Rolling blackouts from Texas deep freeze extend to eastern Montana


BILLINGS — Even mighty Texas, the energy powerhouse of America, is feeling the wrath of Mother Nature. And the consumption of power throughout the nation’s midsection during an unprecedented cold snap is causing rolling blackouts as far north as Eastern Montana.

Two Montana electric cooperatives, NorVal and McCone, both had brief rolling blackouts Tuesday related to the southern winter storms, which affected hundreds of customers.

NorVal Electric Co-op serves about 1,925 customers in the Opheim-Glasgow area, while McCone Electric’s service area includes 14,400 square miles stretching from Miles City to Glendive to Wolf Point, then west to Cat Creek.

Part of the reason for rolling blackouts in eastern Montana and western North Dakota is their association with the vast electric power grid operated by the Southwest Power Pool. The SPP, based in Little Rock, Ark., is a regional transmission corporation responsible for managing the electric grid across 17 states. The SPP grid runs from Montana to Texas and all the states in the system are affected.

The power outage impact has been contained to a few rural cooperatives in the eastern edge of Montana. The largest co-op near Billings, Yellowstone Valley Electric, did not suffer any power outages or blackouts.

“Yellowstone Valley Electric is in good shape,” said YVE General Manager Brandon Wittman. “We have ample power supply, and I don’t foresee any problems.”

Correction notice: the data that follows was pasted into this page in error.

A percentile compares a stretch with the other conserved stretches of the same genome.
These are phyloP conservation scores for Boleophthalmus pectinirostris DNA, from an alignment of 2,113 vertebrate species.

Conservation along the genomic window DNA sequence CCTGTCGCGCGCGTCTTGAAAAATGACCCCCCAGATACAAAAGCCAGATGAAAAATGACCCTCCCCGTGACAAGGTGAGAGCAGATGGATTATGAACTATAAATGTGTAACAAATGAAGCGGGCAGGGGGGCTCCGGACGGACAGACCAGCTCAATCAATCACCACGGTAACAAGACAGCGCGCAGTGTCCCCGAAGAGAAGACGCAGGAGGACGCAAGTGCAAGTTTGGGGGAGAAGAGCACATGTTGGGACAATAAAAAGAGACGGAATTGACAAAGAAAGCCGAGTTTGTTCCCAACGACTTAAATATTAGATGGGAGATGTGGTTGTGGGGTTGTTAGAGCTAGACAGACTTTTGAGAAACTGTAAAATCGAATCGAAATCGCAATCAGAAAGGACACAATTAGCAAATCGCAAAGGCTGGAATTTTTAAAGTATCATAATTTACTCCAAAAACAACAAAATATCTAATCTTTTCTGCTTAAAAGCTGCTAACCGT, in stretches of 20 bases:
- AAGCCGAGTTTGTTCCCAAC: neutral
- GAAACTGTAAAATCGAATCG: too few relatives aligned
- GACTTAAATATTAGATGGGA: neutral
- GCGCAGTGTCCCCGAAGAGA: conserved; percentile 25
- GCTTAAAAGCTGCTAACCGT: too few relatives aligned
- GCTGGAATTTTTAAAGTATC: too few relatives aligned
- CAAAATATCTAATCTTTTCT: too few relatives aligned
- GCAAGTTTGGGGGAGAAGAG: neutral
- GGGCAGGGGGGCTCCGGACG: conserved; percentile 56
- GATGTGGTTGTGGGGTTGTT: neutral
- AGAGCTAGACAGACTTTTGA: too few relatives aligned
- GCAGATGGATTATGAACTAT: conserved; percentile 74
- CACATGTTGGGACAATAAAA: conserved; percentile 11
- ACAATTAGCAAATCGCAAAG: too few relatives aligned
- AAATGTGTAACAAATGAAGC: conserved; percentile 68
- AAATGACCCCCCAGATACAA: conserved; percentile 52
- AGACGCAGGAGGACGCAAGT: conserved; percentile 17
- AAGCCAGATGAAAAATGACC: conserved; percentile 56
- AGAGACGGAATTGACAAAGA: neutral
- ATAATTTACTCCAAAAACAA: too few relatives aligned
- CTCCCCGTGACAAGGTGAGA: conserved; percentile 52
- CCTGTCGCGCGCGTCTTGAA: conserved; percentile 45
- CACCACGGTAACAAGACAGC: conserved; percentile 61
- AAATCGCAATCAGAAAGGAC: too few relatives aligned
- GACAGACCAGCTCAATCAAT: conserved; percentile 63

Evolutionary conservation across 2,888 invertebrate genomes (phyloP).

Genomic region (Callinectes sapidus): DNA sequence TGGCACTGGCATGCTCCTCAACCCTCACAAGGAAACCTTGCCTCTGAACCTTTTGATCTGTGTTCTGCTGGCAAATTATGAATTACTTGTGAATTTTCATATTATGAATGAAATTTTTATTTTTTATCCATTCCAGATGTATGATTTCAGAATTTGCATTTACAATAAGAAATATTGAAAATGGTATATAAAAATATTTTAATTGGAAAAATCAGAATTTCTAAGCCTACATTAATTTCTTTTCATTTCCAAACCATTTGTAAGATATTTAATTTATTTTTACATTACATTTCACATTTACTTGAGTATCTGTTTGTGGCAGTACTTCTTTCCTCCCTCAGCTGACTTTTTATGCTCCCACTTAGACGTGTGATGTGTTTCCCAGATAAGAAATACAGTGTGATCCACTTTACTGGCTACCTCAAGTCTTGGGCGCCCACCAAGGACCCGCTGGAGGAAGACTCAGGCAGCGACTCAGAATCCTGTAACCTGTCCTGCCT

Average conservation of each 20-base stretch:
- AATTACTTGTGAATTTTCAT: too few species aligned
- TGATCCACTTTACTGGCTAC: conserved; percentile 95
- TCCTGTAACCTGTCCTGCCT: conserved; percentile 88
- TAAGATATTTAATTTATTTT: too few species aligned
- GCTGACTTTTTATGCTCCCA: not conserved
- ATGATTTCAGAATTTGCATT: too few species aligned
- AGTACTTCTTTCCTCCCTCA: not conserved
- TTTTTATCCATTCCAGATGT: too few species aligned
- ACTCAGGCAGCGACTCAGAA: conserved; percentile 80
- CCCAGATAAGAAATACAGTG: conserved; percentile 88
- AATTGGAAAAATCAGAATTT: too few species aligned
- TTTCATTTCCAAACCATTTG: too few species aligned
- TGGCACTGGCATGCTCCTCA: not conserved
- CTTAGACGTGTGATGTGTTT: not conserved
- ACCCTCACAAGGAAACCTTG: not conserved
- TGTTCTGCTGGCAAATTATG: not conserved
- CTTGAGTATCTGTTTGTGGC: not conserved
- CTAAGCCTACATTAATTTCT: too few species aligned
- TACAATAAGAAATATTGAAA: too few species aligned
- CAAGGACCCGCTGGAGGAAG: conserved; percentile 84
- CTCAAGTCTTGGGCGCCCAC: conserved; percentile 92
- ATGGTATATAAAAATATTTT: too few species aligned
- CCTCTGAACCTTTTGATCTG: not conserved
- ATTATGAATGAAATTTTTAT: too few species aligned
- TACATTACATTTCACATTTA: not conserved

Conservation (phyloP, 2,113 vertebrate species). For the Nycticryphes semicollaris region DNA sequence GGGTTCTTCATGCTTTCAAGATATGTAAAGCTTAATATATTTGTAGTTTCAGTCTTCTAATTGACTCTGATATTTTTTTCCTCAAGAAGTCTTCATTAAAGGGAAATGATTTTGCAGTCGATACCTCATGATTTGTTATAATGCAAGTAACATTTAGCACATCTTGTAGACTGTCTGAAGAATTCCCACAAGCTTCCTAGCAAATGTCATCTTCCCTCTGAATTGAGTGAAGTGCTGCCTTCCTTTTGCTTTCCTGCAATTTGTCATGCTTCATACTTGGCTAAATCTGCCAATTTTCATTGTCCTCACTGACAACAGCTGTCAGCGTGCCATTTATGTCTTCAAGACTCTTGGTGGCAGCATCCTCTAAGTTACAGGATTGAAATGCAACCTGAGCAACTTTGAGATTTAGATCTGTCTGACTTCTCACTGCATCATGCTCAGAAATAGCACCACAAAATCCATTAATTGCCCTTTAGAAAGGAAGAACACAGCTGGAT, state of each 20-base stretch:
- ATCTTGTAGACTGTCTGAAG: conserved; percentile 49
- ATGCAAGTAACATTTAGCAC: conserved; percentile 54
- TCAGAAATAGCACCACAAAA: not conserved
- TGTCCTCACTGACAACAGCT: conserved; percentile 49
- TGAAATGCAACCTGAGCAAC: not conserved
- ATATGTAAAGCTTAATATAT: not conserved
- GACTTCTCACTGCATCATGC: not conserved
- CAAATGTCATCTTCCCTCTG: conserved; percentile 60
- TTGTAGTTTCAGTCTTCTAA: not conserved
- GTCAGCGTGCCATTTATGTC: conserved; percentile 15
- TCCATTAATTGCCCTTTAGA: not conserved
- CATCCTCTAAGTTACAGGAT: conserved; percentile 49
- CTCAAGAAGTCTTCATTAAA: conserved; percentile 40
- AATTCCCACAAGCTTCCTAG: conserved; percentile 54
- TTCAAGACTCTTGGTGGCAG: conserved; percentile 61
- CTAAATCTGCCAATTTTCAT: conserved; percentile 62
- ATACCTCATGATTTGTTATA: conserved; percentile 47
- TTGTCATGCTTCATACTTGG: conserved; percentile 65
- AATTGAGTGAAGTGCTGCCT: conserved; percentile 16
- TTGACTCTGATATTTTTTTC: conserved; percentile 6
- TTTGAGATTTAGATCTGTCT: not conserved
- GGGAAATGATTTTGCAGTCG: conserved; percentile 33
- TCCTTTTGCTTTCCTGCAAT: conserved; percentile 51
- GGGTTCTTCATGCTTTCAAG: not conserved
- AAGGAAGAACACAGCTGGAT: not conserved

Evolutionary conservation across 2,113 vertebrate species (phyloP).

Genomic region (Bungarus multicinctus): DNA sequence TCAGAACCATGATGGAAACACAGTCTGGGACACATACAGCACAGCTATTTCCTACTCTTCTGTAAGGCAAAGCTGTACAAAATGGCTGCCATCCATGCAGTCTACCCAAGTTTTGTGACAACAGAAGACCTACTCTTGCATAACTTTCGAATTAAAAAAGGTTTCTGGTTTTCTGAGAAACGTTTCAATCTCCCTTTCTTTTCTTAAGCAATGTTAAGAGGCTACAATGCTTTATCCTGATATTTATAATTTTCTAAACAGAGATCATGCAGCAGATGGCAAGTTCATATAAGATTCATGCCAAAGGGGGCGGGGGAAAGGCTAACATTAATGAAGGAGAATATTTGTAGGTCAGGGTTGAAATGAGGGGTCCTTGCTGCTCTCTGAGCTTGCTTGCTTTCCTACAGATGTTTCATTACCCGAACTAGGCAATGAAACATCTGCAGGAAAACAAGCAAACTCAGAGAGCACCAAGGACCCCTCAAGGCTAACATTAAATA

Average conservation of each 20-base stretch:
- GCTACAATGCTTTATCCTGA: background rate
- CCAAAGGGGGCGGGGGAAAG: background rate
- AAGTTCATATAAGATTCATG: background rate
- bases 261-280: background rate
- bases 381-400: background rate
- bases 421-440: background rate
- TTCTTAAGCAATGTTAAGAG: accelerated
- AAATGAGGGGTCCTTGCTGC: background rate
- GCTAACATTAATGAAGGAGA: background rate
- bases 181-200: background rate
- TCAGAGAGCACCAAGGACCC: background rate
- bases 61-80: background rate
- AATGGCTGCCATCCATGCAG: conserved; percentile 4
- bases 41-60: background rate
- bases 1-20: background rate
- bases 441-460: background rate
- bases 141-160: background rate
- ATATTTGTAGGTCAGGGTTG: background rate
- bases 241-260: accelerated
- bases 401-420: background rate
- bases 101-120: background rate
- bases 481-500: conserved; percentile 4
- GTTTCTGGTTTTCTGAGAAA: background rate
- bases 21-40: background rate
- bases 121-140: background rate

NorthWestern Energy and Montana Dakota Utilities are experiencing high demand but are not reporting any supply problems.

In Texas, the governor called out the National Guard to help. In Kansas, the governor asked residents to do all they could to conserve power. In Kentucky, state officials said people need to be cautious as more frigid weather is coming. The deep freeze this week is causing power demand to skyrocket. At the same time, natural gas, coal, wind and nuclear facilities in Texas have been knocked offline by the low temperatures and have not been able to keep up with the demand.

Nearly 154 million people in the United States are under some sort of winter weather alert, according to the National Weather Service. Wind chill warnings or advisories are in effect for about 68 million people. Icy roads, power outages and dangerously low temperatures is making life miserable.

The cold air is so widespread that you could travel nearly 2,000 miles from the Rio Grande on the Mexican border to the St. Lawrence River on the Canadian border entirely in winter storm warnings or watches. The mercury dropped to 5 degrees in Dallas, 6 below zero in Oklahoma City and 32 below zero in Kansas City, Missouri — the coldest for those cities since 1989.

Snow fell in Brownsville, Texas, where measurable snow has occurred only twice on record since 1898.





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